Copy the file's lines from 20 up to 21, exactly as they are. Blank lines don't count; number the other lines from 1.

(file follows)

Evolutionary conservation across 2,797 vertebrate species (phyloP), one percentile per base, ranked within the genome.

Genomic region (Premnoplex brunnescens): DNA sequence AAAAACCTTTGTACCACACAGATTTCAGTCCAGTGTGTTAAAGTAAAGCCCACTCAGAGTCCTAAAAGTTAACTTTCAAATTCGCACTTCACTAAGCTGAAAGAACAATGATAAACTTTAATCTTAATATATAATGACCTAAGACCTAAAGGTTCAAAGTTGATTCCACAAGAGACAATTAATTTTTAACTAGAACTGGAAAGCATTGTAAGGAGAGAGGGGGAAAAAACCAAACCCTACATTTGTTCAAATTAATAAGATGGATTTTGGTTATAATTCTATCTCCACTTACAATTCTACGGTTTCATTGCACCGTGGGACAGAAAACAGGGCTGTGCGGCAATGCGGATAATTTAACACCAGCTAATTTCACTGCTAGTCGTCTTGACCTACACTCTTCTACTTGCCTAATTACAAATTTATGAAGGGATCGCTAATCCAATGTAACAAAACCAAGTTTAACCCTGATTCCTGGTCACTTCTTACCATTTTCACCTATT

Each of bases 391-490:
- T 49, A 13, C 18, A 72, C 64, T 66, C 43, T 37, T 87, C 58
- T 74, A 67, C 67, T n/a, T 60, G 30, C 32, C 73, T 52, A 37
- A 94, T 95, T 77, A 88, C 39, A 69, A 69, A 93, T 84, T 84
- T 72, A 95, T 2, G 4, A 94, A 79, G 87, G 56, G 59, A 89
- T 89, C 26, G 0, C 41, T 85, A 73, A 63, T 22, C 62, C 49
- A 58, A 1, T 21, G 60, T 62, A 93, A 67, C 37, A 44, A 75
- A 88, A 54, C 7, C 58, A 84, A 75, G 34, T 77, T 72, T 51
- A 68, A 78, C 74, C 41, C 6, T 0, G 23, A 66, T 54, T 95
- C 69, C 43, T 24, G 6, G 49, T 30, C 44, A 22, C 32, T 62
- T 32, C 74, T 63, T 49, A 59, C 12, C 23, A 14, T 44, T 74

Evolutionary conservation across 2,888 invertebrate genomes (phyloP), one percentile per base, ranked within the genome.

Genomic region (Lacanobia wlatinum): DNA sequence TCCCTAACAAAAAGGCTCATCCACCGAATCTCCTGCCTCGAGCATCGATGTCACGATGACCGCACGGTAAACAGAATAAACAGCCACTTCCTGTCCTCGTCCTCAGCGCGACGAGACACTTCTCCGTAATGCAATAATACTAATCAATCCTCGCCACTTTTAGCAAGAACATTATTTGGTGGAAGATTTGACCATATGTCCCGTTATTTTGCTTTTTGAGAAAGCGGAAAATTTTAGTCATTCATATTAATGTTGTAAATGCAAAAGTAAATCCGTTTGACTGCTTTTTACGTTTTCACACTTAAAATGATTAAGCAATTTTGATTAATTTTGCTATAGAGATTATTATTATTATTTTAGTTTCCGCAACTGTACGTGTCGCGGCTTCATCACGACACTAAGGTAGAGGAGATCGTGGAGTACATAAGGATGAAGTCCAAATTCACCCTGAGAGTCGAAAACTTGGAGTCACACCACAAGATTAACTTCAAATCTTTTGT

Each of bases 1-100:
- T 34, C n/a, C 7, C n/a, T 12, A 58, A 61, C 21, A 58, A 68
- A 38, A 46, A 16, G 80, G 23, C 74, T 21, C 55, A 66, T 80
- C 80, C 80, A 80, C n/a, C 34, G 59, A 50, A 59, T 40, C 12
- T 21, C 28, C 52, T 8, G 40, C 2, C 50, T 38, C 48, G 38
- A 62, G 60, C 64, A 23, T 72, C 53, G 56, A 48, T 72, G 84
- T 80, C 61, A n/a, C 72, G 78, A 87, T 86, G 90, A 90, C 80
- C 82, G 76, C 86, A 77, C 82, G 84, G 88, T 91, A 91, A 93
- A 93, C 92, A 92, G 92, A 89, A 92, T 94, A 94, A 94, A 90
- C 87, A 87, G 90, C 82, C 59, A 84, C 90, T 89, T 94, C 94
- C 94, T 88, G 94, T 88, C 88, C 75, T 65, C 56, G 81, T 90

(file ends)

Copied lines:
- T 21, C 28, C 52, T 8, G 40, C 2, C 50, T 38, C 48, G 38
- A 62, G 60, C 64, A 23, T 72, C 53, G 56, A 48, T 72, G 84